My first experience of this music was via a recording made in the 1960s by Vladimir Ashkenazy, one which helped popularise the work, though in the light of performances by other interpreters I’ve since heard, such as Sviatoslav Richter, the Ashkenazy now sounds less remarkable to me as an interpretation – certainly Endres’ playing of the work on this occasion seemed to me on a different plane of emotional involvement with the music, a few “quirks” involving repeats apart.

As with the Schubert work in the first half, our attention was arrested right from the outset with the opening chords of the “theme”, the sounds sharply-focused and in places the dynamics steeply-graded, as with the “ascent” in the first half of the melody, and the octave leap at the same place I the second half. I don’t propose to go through the work analysing each variation as heard here (which would become tiresome to read), but suffice to say that, despite/along with a somewhat arbirtrary attitude to repeats in certain places, every note Endres played seemed to have a “living” quality which contributed to the structural and emotional effect of that particular variation.

Throughout, the pianist’s concentration and involvement had the effect of the music seemingly recreated on the spot – nothing seemed left to chance, but was delivered in a wholeheartedly focused manner, involving the listener in a fascinatingly kaleidoscopic amalgam of structure and spontaneity. I loved, for example, the almost Prokofiev-like angularities of the fourth variation, the phrases accented and sharp-edged rather than dainty, with some of the accents almost percussive!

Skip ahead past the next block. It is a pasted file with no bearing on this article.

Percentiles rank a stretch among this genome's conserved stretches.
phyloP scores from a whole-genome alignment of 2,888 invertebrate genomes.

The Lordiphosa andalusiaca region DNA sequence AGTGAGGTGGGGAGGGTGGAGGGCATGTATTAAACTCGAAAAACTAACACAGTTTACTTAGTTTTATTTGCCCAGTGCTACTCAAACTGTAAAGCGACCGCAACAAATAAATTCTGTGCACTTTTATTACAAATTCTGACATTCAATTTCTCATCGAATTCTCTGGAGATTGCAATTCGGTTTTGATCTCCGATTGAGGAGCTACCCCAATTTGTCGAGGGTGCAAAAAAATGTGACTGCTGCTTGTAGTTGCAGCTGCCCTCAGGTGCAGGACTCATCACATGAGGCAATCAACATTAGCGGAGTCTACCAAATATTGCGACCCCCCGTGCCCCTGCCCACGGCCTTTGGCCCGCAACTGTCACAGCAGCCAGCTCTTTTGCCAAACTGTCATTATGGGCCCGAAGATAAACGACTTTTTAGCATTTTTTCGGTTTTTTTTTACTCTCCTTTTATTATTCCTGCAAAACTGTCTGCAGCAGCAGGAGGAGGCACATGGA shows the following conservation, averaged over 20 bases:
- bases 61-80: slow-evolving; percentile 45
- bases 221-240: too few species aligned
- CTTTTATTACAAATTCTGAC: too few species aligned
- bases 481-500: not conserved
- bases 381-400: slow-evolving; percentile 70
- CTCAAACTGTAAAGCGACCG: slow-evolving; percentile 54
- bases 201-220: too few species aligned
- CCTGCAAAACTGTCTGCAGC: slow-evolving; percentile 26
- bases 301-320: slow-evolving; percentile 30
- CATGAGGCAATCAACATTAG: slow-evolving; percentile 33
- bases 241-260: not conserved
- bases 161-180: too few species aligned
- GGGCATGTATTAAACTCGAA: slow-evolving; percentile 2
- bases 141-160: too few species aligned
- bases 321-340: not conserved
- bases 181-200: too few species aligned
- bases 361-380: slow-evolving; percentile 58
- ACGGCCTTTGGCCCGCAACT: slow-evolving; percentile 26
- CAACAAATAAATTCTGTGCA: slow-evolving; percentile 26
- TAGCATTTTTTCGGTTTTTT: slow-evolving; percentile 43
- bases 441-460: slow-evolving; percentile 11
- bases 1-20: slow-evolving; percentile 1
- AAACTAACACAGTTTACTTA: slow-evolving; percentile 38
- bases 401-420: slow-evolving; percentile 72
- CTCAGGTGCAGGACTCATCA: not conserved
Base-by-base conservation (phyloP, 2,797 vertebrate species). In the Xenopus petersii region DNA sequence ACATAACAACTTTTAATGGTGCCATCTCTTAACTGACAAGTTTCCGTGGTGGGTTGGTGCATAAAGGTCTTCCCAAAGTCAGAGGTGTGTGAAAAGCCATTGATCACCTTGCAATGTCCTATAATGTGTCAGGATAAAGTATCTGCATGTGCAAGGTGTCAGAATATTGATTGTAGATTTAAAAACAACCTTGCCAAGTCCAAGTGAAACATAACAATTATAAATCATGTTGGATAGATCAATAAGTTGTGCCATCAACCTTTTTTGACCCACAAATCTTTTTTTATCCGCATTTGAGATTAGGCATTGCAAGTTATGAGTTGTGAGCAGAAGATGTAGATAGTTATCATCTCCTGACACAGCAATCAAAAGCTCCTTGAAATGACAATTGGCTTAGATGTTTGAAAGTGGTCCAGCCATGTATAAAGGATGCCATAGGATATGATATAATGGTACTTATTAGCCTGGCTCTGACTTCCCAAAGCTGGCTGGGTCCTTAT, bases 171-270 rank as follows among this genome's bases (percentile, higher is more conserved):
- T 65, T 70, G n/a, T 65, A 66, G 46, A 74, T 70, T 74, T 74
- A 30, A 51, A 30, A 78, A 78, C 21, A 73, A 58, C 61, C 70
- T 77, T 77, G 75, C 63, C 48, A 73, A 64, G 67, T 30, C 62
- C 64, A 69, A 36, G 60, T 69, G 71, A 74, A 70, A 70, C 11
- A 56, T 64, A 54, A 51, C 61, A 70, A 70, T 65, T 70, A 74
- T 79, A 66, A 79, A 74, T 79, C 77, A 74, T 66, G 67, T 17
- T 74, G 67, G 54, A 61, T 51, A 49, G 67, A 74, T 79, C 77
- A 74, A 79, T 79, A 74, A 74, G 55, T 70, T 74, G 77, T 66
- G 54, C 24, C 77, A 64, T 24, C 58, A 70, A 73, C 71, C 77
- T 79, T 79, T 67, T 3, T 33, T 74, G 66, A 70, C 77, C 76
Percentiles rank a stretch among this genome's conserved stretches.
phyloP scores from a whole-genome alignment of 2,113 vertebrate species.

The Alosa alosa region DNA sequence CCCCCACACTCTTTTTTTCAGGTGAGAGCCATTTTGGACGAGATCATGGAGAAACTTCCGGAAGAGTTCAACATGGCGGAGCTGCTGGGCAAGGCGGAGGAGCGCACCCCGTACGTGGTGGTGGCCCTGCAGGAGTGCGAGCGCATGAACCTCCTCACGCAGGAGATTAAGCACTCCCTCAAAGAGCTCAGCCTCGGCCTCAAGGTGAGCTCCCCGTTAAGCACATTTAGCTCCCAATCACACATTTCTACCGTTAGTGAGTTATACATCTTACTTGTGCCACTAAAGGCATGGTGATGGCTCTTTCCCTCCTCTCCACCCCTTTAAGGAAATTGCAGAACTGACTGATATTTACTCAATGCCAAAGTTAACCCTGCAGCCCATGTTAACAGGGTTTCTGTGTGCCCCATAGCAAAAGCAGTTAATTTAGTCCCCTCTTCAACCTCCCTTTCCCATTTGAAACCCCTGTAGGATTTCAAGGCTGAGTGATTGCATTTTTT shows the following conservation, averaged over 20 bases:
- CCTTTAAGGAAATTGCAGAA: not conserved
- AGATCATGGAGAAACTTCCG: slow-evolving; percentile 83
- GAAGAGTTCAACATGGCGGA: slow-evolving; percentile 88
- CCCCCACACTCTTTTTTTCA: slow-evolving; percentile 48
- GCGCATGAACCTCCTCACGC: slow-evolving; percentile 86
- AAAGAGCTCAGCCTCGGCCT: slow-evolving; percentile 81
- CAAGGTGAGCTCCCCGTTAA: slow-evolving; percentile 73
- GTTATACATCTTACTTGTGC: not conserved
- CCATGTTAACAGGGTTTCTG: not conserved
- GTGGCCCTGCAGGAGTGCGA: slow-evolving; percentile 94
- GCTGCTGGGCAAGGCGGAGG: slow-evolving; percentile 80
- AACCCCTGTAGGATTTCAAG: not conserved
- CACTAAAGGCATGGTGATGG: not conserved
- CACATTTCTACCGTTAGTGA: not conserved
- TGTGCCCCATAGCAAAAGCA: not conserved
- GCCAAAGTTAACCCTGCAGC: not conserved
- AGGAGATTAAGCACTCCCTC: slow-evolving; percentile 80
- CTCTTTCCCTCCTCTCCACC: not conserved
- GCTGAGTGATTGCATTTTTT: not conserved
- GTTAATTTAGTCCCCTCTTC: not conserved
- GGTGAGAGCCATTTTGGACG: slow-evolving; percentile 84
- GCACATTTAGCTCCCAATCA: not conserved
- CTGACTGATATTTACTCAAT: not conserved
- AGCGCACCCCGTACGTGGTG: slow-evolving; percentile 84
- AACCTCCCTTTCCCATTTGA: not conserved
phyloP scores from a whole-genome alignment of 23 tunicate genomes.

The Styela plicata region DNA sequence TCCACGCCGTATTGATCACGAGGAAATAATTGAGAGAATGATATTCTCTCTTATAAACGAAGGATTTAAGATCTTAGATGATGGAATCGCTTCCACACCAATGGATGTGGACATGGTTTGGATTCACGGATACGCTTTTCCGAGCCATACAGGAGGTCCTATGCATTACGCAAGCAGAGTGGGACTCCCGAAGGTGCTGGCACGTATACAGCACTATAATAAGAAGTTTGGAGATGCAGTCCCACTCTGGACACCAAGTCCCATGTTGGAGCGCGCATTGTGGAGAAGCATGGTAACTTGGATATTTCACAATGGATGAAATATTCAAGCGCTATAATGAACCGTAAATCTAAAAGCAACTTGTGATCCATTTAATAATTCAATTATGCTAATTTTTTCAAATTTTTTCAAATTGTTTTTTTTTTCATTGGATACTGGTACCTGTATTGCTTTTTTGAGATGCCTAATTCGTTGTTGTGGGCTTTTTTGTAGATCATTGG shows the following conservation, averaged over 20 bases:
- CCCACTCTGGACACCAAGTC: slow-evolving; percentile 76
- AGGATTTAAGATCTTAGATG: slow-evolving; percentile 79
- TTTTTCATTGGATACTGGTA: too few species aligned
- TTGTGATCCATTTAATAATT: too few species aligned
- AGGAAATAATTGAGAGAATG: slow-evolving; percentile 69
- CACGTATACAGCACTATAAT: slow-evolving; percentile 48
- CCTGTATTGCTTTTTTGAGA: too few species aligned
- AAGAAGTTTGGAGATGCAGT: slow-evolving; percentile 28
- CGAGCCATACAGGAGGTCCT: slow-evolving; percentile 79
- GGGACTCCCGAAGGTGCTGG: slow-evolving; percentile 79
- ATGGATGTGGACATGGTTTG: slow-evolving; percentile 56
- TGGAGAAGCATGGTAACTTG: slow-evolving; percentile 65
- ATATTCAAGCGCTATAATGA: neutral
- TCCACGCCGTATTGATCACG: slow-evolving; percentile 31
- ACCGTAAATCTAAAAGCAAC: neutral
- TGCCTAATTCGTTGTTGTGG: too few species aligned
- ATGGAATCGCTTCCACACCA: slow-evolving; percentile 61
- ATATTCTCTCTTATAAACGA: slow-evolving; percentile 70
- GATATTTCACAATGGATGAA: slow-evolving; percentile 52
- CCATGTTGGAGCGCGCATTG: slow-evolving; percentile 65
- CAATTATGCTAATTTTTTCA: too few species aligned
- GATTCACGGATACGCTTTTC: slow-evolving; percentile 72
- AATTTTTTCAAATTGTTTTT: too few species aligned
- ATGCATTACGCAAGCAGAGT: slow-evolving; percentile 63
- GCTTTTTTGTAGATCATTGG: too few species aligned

The playing seemed inclined to fully explore the sonorities each variation suggested, heightening our reactions to the music, a particular example being the Brahmsian  “Stars coming out at night” variation near the end (not unlike the first of the latter composer’s Op.119 pieces), the music almost completely transcending the theme, and creating a great stillness (Schumann very much in a Beethovenian mood, here) – and the repeats so enhancing our experience on this occasion, that the whole hall seemed entranced! This piece led to the penultimate variation, Endres creating a kind of  agitated suggestiveness here with a tremolando-like introduction and a ”worried” thematic figure as only Schumann could write. It was all played with every ounce of feeling that the pianist could muster up to the point where he simply eased the tension and focus and let the emotion gradually go – an amazing sensation of some kind of essence simply draining away to nothing (such great playing!).

So to the finale of the work (Schumann had borrowed a different theme for this from one of Heinrich Marschner’s operas), the opening of which was resoundingly muscular and heroic, with a gentler “reply” following. Ignoring a strange audience irruption at one point, Endres plunged undeterred into the different world of the second part of the piece, the “variation” theme then appearing as fanfares calling to and answering one another, the pianist performing orchestral-like miracles of sonority at the keyboard – later this “second episode” was repeated in a different key, leading to one of the Marschner theme’s highest notes being unexpectedly sharpened and the pianist going into what seemed like overdrive during the final pages. We were all duly swept away in a veritable deluge of notes and sounds, and, upon reassembling our sensibilities at the end, gave Michael Endres the standing ovation his playing richly deserved! An encore, most appropriately, Schumann’s “Traumerei” restored us to our lives, but piano playing of such commitment and splendour will, I’m certain, not be easily forgotten.